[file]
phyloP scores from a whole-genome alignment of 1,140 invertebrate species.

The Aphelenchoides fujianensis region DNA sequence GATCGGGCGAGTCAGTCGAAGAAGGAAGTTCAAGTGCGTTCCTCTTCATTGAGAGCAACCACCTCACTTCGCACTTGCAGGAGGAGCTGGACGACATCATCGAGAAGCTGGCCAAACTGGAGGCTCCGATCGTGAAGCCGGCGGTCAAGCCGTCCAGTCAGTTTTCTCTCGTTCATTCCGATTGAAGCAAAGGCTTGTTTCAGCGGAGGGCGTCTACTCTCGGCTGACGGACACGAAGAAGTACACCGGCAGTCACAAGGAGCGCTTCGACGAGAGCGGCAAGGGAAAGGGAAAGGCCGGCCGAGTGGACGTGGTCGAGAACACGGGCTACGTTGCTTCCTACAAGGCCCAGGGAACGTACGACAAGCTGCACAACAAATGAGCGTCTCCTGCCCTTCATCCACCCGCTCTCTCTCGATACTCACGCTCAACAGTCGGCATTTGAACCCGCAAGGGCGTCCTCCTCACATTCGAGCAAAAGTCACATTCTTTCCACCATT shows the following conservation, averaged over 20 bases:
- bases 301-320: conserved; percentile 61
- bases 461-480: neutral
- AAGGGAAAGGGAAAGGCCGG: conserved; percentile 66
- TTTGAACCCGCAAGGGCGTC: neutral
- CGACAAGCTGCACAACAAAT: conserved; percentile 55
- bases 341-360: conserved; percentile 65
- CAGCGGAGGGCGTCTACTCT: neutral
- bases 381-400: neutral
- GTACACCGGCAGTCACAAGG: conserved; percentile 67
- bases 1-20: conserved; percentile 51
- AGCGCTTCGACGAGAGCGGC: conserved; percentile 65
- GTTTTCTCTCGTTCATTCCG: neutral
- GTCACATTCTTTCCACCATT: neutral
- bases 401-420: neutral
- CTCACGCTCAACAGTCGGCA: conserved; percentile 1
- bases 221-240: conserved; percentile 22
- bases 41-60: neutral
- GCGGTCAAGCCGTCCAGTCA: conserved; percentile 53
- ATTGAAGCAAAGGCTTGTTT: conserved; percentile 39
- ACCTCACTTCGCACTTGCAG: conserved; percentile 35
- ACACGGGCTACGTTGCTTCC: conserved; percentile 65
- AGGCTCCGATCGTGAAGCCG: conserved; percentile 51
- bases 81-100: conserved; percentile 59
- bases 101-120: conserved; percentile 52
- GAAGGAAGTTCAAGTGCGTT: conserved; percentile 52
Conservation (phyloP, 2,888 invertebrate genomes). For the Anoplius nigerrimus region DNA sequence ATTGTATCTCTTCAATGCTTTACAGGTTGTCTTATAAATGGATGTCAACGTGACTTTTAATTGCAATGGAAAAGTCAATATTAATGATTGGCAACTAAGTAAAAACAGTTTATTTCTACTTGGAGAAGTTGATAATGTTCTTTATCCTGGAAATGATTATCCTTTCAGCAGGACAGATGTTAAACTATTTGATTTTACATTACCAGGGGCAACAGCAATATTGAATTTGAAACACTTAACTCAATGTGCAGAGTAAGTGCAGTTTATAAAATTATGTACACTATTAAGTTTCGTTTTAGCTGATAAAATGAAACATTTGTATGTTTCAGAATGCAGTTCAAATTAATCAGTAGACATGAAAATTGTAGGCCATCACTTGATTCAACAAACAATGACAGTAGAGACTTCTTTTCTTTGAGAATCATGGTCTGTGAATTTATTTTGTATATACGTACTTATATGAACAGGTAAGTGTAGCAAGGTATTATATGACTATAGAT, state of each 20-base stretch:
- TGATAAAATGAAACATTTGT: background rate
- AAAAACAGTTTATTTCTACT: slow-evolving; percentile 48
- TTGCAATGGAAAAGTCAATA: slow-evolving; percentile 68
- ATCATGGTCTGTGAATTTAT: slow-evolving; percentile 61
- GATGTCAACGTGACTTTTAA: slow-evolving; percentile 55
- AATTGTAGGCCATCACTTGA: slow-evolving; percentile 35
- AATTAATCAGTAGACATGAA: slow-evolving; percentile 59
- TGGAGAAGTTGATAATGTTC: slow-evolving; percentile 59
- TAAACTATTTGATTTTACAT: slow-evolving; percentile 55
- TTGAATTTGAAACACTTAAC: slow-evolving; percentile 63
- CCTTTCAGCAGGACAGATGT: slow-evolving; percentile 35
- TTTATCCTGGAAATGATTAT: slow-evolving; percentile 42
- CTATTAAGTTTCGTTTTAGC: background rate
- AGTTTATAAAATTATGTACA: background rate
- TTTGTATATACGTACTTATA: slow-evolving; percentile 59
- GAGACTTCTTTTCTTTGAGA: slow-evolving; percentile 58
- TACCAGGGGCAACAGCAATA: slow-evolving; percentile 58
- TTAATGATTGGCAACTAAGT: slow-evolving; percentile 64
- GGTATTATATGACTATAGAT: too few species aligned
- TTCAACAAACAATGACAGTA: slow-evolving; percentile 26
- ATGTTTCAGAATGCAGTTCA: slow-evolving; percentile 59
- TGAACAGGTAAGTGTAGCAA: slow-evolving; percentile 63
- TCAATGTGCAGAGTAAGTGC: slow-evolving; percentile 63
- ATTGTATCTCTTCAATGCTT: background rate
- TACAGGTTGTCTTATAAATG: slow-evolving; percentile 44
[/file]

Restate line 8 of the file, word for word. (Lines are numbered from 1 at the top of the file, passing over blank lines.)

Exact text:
- bases 341-360: conserved; percentile 65